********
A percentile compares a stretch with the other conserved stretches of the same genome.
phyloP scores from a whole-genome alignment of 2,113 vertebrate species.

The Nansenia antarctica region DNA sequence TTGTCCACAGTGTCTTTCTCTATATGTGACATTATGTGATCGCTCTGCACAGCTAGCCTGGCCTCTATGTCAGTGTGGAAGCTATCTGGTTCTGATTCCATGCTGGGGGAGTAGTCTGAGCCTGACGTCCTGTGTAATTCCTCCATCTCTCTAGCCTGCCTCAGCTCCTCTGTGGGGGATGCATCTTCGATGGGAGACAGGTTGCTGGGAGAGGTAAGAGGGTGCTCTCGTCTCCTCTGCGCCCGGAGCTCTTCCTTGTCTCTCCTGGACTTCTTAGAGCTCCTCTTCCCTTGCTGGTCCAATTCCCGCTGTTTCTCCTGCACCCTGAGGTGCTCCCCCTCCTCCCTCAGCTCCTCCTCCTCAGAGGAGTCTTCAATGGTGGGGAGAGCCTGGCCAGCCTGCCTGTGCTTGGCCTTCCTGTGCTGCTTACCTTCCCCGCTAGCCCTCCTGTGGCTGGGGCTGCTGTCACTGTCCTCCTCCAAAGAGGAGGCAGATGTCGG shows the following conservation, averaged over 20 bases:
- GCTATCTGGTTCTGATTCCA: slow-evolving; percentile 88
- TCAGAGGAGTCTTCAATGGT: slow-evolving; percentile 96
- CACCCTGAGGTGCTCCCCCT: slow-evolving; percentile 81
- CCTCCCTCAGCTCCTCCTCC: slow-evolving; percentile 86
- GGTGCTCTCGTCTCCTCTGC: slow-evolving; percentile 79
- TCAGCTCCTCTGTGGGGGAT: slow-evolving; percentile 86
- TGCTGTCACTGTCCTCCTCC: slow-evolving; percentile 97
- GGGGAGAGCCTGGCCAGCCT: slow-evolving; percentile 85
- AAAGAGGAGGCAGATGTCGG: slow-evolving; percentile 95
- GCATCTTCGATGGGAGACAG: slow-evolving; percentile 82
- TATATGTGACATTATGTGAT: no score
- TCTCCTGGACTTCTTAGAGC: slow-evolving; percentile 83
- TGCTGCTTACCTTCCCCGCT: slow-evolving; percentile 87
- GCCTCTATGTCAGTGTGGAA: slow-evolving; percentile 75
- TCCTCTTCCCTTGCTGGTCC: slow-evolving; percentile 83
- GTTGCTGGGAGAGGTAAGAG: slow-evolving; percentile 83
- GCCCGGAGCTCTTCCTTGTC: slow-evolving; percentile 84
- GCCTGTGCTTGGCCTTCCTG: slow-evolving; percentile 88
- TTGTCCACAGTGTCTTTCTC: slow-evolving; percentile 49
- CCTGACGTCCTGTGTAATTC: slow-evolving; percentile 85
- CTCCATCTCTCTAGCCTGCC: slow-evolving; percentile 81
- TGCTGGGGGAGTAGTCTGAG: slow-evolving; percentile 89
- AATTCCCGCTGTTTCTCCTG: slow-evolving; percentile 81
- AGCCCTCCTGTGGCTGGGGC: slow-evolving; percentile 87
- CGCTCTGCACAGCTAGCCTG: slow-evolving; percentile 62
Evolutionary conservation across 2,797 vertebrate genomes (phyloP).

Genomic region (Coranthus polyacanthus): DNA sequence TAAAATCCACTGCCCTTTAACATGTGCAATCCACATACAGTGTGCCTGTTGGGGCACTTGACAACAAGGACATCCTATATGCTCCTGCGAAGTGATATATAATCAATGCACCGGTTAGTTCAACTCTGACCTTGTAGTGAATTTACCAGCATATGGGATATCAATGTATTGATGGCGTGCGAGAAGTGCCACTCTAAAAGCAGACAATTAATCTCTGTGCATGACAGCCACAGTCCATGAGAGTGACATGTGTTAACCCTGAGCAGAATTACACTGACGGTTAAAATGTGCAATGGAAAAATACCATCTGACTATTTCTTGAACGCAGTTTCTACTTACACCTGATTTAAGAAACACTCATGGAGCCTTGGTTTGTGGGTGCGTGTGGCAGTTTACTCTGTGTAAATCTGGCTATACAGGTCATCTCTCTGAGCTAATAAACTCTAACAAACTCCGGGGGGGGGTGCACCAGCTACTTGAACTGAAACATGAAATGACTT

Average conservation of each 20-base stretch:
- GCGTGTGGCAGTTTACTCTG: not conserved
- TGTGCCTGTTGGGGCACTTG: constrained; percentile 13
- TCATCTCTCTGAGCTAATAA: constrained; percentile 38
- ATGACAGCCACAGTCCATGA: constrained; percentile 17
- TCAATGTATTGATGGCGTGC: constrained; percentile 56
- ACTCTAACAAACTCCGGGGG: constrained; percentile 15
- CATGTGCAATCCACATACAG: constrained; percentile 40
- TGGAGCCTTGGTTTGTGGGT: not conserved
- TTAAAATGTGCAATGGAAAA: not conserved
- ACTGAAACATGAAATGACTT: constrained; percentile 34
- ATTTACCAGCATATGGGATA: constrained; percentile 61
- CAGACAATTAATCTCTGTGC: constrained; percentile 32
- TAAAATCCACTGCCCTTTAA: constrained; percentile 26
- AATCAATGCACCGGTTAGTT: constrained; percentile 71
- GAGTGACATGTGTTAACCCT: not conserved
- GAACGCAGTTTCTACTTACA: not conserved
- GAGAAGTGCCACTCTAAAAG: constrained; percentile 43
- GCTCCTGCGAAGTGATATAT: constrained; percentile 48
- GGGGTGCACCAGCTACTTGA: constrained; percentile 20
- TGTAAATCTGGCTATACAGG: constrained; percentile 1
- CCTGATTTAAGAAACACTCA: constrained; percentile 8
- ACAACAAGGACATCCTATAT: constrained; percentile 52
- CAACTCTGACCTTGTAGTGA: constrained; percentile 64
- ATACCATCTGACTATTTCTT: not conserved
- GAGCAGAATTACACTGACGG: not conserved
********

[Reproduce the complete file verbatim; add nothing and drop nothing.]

A percentile compares a stretch with the other conserved stretches of the same genome.
phyloP scores from a whole-genome alignment of 2,113 vertebrate species.

The Nansenia antarctica region DNA sequence TTGTCCACAGTGTCTTTCTCTATATGTGACATTATGTGATCGCTCTGCACAGCTAGCCTGGCCTCTATGTCAGTGTGGAAGCTATCTGGTTCTGATTCCATGCTGGGGGAGTAGTCTGAGCCTGACGTCCTGTGTAATTCCTCCATCTCTCTAGCCTGCCTCAGCTCCTCTGTGGGGGATGCATCTTCGATGGGAGACAGGTTGCTGGGAGAGGTAAGAGGGTGCTCTCGTCTCCTCTGCGCCCGGAGCTCTTCCTTGTCTCTCCTGGACTTCTTAGAGCTCCTCTTCCCTTGCTGGTCCAATTCCCGCTGTTTCTCCTGCACCCTGAGGTGCTCCCCCTCCTCCCTCAGCTCCTCCTCCTCAGAGGAGTCTTCAATGGTGGGGAGAGCCTGGCCAGCCTGCCTGTGCTTGGCCTTCCTGTGCTGCTTACCTTCCCCGCTAGCCCTCCTGTGGCTGGGGCTGCTGTCACTGTCCTCCTCCAAAGAGGAGGCAGATGTCGG shows the following conservation, averaged over 20 bases:
- GCTATCTGGTTCTGATTCCA: slow-evolving; percentile 88
- TCAGAGGAGTCTTCAATGGT: slow-evolving; percentile 96
- CACCCTGAGGTGCTCCCCCT: slow-evolving; percentile 81
- CCTCCCTCAGCTCCTCCTCC: slow-evolving; percentile 86
- GGTGCTCTCGTCTCCTCTGC: slow-evolving; percentile 79
- TCAGCTCCTCTGTGGGGGAT: slow-evolving; percentile 86
- TGCTGTCACTGTCCTCCTCC: slow-evolving; percentile 97
- GGGGAGAGCCTGGCCAGCCT: slow-evolving; percentile 85
- AAAGAGGAGGCAGATGTCGG: slow-evolving; percentile 95
- GCATCTTCGATGGGAGACAG: slow-evolving; percentile 82
- TATATGTGACATTATGTGAT: no score
- TCTCCTGGACTTCTTAGAGC: slow-evolving; percentile 83
- TGCTGCTTACCTTCCCCGCT: slow-evolving; percentile 87
- GCCTCTATGTCAGTGTGGAA: slow-evolving; percentile 75
- TCCTCTTCCCTTGCTGGTCC: slow-evolving; percentile 83
- GTTGCTGGGAGAGGTAAGAG: slow-evolving; percentile 83
- GCCCGGAGCTCTTCCTTGTC: slow-evolving; percentile 84
- GCCTGTGCTTGGCCTTCCTG: slow-evolving; percentile 88
- TTGTCCACAGTGTCTTTCTC: slow-evolving; percentile 49
- CCTGACGTCCTGTGTAATTC: slow-evolving; percentile 85
- CTCCATCTCTCTAGCCTGCC: slow-evolving; percentile 81
- TGCTGGGGGAGTAGTCTGAG: slow-evolving; percentile 89
- AATTCCCGCTGTTTCTCCTG: slow-evolving; percentile 81
- AGCCCTCCTGTGGCTGGGGC: slow-evolving; percentile 87
- CGCTCTGCACAGCTAGCCTG: slow-evolving; percentile 62
Evolutionary conservation across 2,797 vertebrate genomes (phyloP).

Genomic region (Coranthus polyacanthus): DNA sequence TAAAATCCACTGCCCTTTAACATGTGCAATCCACATACAGTGTGCCTGTTGGGGCACTTGACAACAAGGACATCCTATATGCTCCTGCGAAGTGATATATAATCAATGCACCGGTTAGTTCAACTCTGACCTTGTAGTGAATTTACCAGCATATGGGATATCAATGTATTGATGGCGTGCGAGAAGTGCCACTCTAAAAGCAGACAATTAATCTCTGTGCATGACAGCCACAGTCCATGAGAGTGACATGTGTTAACCCTGAGCAGAATTACACTGACGGTTAAAATGTGCAATGGAAAAATACCATCTGACTATTTCTTGAACGCAGTTTCTACTTACACCTGATTTAAGAAACACTCATGGAGCCTTGGTTTGTGGGTGCGTGTGGCAGTTTACTCTGTGTAAATCTGGCTATACAGGTCATCTCTCTGAGCTAATAAACTCTAACAAACTCCGGGGGGGGGTGCACCAGCTACTTGAACTGAAACATGAAATGACTT

Average conservation of each 20-base stretch:
- GCGTGTGGCAGTTTACTCTG: not conserved
- TGTGCCTGTTGGGGCACTTG: constrained; percentile 13
- TCATCTCTCTGAGCTAATAA: constrained; percentile 38
- ATGACAGCCACAGTCCATGA: constrained; percentile 17
- TCAATGTATTGATGGCGTGC: constrained; percentile 56
- ACTCTAACAAACTCCGGGGG: constrained; percentile 15
- CATGTGCAATCCACATACAG: constrained; percentile 40
- TGGAGCCTTGGTTTGTGGGT: not conserved
- TTAAAATGTGCAATGGAAAA: not conserved
- ACTGAAACATGAAATGACTT: constrained; percentile 34
- ATTTACCAGCATATGGGATA: constrained; percentile 61
- CAGACAATTAATCTCTGTGC: constrained; percentile 32
- TAAAATCCACTGCCCTTTAA: constrained; percentile 26
- AATCAATGCACCGGTTAGTT: constrained; percentile 71
- GAGTGACATGTGTTAACCCT: not conserved
- GAACGCAGTTTCTACTTACA: not conserved
- GAGAAGTGCCACTCTAAAAG: constrained; percentile 43
- GCTCCTGCGAAGTGATATAT: constrained; percentile 48
- GGGGTGCACCAGCTACTTGA: constrained; percentile 20
- TGTAAATCTGGCTATACAGG: constrained; percentile 1
- CCTGATTTAAGAAACACTCA: constrained; percentile 8
- ACAACAAGGACATCCTATAT: constrained; percentile 52
- CAACTCTGACCTTGTAGTGA: constrained; percentile 64
- ATACCATCTGACTATTTCTT: not conserved
- GAGCAGAATTACACTGACGG: not conserved